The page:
What you're getting: Ricotta and burrino
2314 Arthur Ave
Calandra is the kind of cheese store that every neighborhood deserves, and many once had, but is now unfortunately a rarity. Run by a jovial, kind Argentine with a passion for Pecorino, the selection of Italian cheeses is smart and affordable. Expect standbys like four-year Parmigiano and, during the holidays, specials like sheep’s milk ricotta and imported burrata. As is standard around these parts, they also make several fresh cheeses. Skip the mozzarella in favor of their pillowy ricotta and burrino, a shell of provolone stuffed with fresh butter. Mmm... pasta stuffed with butter...
What you're getting: Fresh noodles, ravioli, and gnocchi
632 E 187th St
Eight decades in, the Borgatti family is practically Bronx royalty. Currently helmed by the stern and devoted Chris Borgatti, grandson of the shop’s founders, they sell ravioli, manicotti, spinach pasta, and egg noodles. Everything is cut by hand, and when you finally make it the counter, you’ll get to designate your noodle thickness.
What you're getting: Pane di Casa and olive bread
691 E 187th St
Locals and Saturday Italians alike fight over who makes the best loaf on Arthur Ave. Well, the answer is Terranova, where they bake a crusty Pane di Casa that will haunt your dreams. But that’s not all. You’ll also find top notch loafs like tangy sourdough, focaccia, and a very, very good olive bread.
What you're getting: Sesame loaf
2372 Hughes Ave
Terranova is the best bread generalist, yes, but come sandwich time, it’s best to do as Casa Della Mozzarella does and put this bakery’s sesame seed loaf to work. Crusty, nutty, and chewy, it’s the vehicle for the hero of your dreams.
What you're getting: Provolone bread and a cannoli
2348 Arthur Ave
Unless you prefer soggy and leaden shells (dude, you don't), never accept anything but a cannoli filled to order. Madonia does it right, piping ricotta into their flaky shells to order. They also draw a crowd thanks to their specialty loafs, the best of which is the cheese bread, adorned with chunks of provolone spun into the dough and flecked with black pepper.
What you're getting: Fresh sausages
2374 Arthur Ave
Butchers have disappeared from many New York neighborhoods, but not on Arthur Ave, where they are blessed with, three, count ’em, THREE that would make any neighborhood a destination. Each sells a wide selection of reasonably priced, high quality meats. We’re not just talking about pork, chicken, and beef, here. We're also talking about Cornish hen, duck, baby goat, rabbit, lamb, off cuts galore, and much more. For the warm service, quality, and fresh sausages, Vincent’s is the move. Their cotechino (a sausage made with warm spices, off cuts, fat, and skin) is worth the trip alone.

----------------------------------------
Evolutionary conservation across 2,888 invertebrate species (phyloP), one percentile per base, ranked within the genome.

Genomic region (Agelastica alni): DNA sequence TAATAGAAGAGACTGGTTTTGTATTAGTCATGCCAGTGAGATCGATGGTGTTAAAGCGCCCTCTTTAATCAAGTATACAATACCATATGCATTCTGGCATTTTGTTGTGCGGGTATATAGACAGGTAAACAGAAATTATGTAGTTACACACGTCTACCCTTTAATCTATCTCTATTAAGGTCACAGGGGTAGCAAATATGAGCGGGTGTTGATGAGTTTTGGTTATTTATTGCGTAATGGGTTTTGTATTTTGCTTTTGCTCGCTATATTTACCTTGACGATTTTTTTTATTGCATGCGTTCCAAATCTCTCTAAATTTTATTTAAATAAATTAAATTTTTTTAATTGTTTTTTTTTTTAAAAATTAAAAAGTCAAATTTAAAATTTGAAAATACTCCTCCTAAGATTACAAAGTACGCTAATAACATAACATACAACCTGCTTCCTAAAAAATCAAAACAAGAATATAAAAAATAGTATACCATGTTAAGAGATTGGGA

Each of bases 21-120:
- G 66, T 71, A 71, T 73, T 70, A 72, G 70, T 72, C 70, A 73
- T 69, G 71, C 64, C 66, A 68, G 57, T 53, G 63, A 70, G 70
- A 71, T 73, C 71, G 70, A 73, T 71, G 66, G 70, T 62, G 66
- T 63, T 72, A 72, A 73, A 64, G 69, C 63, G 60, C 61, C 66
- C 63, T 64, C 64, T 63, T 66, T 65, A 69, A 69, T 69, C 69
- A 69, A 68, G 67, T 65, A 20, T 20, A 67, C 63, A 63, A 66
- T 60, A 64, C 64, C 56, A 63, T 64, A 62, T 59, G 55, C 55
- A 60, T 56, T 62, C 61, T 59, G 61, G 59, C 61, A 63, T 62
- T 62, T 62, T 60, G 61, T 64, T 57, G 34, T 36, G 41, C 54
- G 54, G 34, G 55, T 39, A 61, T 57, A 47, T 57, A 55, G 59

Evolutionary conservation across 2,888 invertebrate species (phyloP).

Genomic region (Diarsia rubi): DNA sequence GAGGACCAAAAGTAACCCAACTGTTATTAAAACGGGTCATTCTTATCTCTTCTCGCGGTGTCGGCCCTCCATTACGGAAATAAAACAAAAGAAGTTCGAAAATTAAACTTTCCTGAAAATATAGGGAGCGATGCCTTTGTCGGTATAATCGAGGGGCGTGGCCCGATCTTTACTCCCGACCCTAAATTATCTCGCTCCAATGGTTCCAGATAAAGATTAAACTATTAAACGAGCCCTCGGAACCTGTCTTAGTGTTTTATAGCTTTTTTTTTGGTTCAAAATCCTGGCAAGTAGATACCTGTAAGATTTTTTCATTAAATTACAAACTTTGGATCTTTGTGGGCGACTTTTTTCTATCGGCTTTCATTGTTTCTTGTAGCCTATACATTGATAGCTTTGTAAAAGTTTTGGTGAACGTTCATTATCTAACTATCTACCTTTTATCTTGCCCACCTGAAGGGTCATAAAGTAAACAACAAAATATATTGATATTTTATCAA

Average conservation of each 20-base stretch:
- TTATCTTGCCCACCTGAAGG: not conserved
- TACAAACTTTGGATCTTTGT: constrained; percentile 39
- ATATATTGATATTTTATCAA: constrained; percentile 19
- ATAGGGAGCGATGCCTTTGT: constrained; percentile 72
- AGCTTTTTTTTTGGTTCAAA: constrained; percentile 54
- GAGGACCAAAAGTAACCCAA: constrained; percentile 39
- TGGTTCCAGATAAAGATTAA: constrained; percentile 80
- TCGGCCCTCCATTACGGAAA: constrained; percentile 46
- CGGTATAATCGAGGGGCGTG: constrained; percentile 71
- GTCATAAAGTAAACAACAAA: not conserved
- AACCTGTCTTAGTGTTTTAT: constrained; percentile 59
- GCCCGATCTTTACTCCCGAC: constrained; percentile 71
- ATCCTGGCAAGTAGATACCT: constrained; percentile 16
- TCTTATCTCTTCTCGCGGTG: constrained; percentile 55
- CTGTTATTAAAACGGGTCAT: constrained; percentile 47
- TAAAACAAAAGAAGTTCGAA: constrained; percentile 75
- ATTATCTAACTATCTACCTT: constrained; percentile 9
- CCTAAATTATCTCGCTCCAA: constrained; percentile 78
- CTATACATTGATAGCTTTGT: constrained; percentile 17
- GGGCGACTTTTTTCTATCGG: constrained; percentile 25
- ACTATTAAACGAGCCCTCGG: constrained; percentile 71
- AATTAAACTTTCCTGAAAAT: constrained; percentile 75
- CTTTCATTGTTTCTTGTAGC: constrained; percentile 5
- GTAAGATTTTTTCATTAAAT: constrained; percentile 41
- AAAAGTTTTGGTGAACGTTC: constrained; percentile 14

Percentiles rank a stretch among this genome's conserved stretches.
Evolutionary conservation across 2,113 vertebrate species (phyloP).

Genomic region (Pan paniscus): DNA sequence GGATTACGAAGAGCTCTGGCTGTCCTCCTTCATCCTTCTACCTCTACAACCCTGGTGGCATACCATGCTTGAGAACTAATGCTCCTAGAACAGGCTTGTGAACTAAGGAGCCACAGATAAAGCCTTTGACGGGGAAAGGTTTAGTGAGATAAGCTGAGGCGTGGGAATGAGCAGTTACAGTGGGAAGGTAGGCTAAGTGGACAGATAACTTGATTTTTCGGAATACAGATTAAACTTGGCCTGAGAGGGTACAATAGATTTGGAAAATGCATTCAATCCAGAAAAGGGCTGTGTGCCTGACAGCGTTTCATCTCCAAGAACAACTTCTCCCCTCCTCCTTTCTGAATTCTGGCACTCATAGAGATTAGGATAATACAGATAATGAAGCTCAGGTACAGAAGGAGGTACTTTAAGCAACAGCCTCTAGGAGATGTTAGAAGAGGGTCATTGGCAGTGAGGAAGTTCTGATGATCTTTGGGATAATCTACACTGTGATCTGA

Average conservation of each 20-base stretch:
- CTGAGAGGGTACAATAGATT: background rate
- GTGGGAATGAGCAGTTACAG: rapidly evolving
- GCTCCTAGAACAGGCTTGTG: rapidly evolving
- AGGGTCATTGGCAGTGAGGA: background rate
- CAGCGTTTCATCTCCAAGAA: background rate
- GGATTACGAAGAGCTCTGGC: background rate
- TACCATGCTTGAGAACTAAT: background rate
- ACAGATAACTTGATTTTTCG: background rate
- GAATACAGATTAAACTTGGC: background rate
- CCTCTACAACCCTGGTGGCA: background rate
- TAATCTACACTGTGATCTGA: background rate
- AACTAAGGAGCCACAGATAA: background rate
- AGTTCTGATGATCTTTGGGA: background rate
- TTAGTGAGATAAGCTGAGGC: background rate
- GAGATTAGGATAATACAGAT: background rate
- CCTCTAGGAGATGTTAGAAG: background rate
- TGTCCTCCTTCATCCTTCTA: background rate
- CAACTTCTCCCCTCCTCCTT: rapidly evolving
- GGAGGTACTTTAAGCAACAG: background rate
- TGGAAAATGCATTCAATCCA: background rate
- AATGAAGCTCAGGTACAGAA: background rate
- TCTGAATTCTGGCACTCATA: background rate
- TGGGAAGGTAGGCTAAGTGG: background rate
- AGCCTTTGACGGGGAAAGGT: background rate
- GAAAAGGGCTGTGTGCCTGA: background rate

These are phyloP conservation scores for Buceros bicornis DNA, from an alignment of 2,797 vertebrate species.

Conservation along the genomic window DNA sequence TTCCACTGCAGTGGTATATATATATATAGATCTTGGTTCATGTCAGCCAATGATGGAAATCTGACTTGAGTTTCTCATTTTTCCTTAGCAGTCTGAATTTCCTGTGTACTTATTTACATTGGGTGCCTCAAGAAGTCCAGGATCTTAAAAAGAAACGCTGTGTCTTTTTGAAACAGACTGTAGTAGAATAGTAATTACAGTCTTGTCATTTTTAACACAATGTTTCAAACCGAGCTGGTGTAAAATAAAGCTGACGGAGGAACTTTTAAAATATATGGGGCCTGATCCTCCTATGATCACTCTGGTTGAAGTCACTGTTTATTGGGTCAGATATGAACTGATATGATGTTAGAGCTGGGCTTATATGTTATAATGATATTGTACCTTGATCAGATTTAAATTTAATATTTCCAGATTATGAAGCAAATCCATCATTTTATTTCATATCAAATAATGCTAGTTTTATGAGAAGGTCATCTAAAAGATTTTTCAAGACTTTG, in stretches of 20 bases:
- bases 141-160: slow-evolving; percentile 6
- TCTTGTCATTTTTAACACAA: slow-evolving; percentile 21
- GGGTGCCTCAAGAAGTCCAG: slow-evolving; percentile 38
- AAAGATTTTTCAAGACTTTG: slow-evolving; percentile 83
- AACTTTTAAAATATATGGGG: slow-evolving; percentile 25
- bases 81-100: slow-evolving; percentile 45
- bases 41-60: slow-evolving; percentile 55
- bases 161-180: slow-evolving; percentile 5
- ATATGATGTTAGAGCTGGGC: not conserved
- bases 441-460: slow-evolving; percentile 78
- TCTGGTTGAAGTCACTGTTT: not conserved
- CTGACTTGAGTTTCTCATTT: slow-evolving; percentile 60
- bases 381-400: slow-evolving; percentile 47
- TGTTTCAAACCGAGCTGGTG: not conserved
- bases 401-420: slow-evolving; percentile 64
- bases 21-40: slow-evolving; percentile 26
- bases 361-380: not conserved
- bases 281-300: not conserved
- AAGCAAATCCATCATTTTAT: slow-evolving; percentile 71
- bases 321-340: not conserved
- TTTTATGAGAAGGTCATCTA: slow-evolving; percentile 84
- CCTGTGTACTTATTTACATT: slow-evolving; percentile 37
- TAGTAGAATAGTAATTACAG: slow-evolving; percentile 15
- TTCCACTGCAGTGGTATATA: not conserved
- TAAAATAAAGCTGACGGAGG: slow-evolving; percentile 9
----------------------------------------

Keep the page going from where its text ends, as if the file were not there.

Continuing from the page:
What you're getting: A Salerno-style pie
2357 Arthur Ave
At his second restaurant, Roberto Paciullo is serving the pies of his native Salerno, which means a crisper Neapolitan without the soupy center. The dining room is cavernous and the kitschy trattoria décor is borderline Epcot. After you dig into the Riccardo, topped with butternut squash puree, smoked mozzarella, and spicy pancetta, though, you won’t care.
What you're getting: Lasagna Bolognese and as many other red sauce Italian plates as possible
622 E 187th St
For classic red sauce, you’ll want to skip the old timers (we love Mario and Dominick’s, but…) for a relative (and relatively under-appreciated) newcomer. Better cooking is the only secret at Tra Di Noi, which is, currently, the best restaurant on Arthur Ave. The dining room, with its red-checkered linens, looks like it was inspired by Louis' Italian American Restaurant. But the killer lasagna Bolognese is everything you wished mom’s could be. It’s substantial and hearty without being too rich, with tender sheets of pasta and just enough of that meaty, tomato-y sauce. Don’t sleep on the seafood, either.
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Chris Crowley is a freelance journalist with an overzealous appetite. His work has appeared on Grub Street, Serious Eats (where he wrote a column about the Bronx’s restaurants for over two years), Punch, Narratively, and more. Follow him on Twitter.